The coronavirus pandemic has stress-tested revenue cycle management along with many other aspects of healthcare. We’ve seen adjustments to billing including coverage for testing and parity for telehealth. These changes have dramatically affected many practices’ revenue and created a dire situation; despite federal aid, 51 percent of primary care physicians “are uncertain about their financial future one month out.” With so much uncertainty and so many changes, revenue integrity can help to reduce confusion.
Health Leaders perfectly summed up how revenue integrity can be an anchor during unprecedented times: “While many regulatory waivers have been issued to allow for flexibility in responding to the public health emergency, they did not excuse inaccurate or incomplete documentation from being a target for review and denial by payers. By uncovering missed documentation, coding, and query opportunities, the pre-bill process drives revenue integrity, mitigates financial risk, and secures future revenue.”
What Is Revenue Integrity?
Revenue integrity consists of policies and processes that ensure correct reimbursement and compliance. The Healthcare Financial Management Association defines revenue integrity as a focus on “better coding and charge capture, in particular, to reduce the risk of noncompliance, optimize payment and minimize the expense of fixing problems downstream with claim edits.” To ensure integrity, a revenue team proactively identifies and detects anomalies, then swiftly corrects any errors. This correction process uses sophisticated software to run claims payment data versus expected reimbursement. However, there is a human dimension as well; revenue cycle management teams need to develop working relationships with payer representatives that they can leverage when requesting claims reprocessing. Enhancing revenue integrity often operates at a cross-functional level, uniting several disciplines: revenue cycle management, credentialing, payer negotiation/partnership, implementation, and performance management teams, and more.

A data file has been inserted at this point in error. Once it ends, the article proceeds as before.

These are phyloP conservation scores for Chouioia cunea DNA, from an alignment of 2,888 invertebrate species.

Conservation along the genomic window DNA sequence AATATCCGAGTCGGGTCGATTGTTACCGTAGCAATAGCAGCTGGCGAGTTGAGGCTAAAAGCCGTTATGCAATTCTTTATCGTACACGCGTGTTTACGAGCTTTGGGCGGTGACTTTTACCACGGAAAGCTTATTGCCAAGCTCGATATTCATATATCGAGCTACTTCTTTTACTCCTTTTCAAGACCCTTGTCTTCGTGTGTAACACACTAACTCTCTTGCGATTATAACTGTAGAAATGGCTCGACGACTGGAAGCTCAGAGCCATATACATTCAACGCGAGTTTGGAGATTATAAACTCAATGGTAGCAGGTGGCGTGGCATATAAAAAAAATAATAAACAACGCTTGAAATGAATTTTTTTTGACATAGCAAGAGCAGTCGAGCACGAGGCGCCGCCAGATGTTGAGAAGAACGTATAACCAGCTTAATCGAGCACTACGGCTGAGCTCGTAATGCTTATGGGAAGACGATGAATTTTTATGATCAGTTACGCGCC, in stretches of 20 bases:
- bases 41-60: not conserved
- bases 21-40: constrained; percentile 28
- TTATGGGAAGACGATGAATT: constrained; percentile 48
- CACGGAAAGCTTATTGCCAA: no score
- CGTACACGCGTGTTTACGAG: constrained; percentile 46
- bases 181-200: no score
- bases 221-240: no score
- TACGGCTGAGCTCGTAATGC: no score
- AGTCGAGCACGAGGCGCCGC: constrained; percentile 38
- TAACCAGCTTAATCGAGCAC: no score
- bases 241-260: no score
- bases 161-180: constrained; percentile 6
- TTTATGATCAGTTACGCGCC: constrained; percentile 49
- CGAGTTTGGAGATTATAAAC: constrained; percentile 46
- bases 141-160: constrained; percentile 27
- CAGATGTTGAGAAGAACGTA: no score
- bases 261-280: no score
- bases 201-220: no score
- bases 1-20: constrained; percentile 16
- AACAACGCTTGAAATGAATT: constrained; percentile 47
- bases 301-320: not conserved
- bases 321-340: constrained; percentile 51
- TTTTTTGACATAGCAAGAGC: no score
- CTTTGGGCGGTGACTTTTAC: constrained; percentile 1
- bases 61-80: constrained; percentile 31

The Goals and Challenges of Measuring Revenue Integrity
Revenue integrity is made up of many variables. For example, revenue integrity measures include:
- Percent of valid payments – Evaluating whether a payment meets expectations and contractual agreements
- Identification and appeal of underpayments – Spotting instances in which the payments are less than the contracted amount
- Denials – Grouping denials by payer and denial type to notice trends
- Chargemaster maintenance – Ensuring charges are set appropriately above the highest expected reimbursement
- Payer policy and reimbursement changes – Monitoring and communicating changes with stakeholders
- Payer and practice audits – Auditing both contract performance on a payer-by-payer basis as well as payer performance from a practice perspective to identify areas for escalation or training
Given the quantity and complexity of these metrics, ensuring revenue integrity is difficult and daunting for many practices. The process is time-consuming. The contracts and terminology can be incredibly confusing. Reimbursement rules vary by both payer and product. Patient insurance must be input correctly in order for systems to identify whether claims are paid accordingly. Finally, the tools and software that can assist with revenue integrity, such as Trizetto, are expensive.
Revenue Integrity and COVID-19
It is readily apparent that revenue integrity requires a high degree of expertise, time, and attention. This is especially true during the COVID-19 pandemic. Using an agile framework to measure progress and audits can help make sure that contract loads, changes, and audits are prioritized and delivered on. To optimize revenue integrity during these unprecedented times, Privia Health’s Jeanette Wood, Vice President of Revenue Cycle Management, and Amy Waller, Vice President of HIM and Coding Integrity, identified the four key components of a COVID-19 billing and coding workbook: detailed, scalable, user-friendly, and dynamic and flexible.
These core components underscore a robust revenue-integrity process. As Jake Morris, Managing Director at Navigant, noted pre-pandemic: “Revenue integrity should be the glue that binds clinical operations with coding and business office functions. It’s clear that the providers with established [revenue integrity] programs are benefiting from them, and expanding their scope will help yield long-term financial reporting reliability and operational efficiencies.”
By utilizing these tools and processes, revenue integrity can help practices navigate the unpredictable future with more confidence.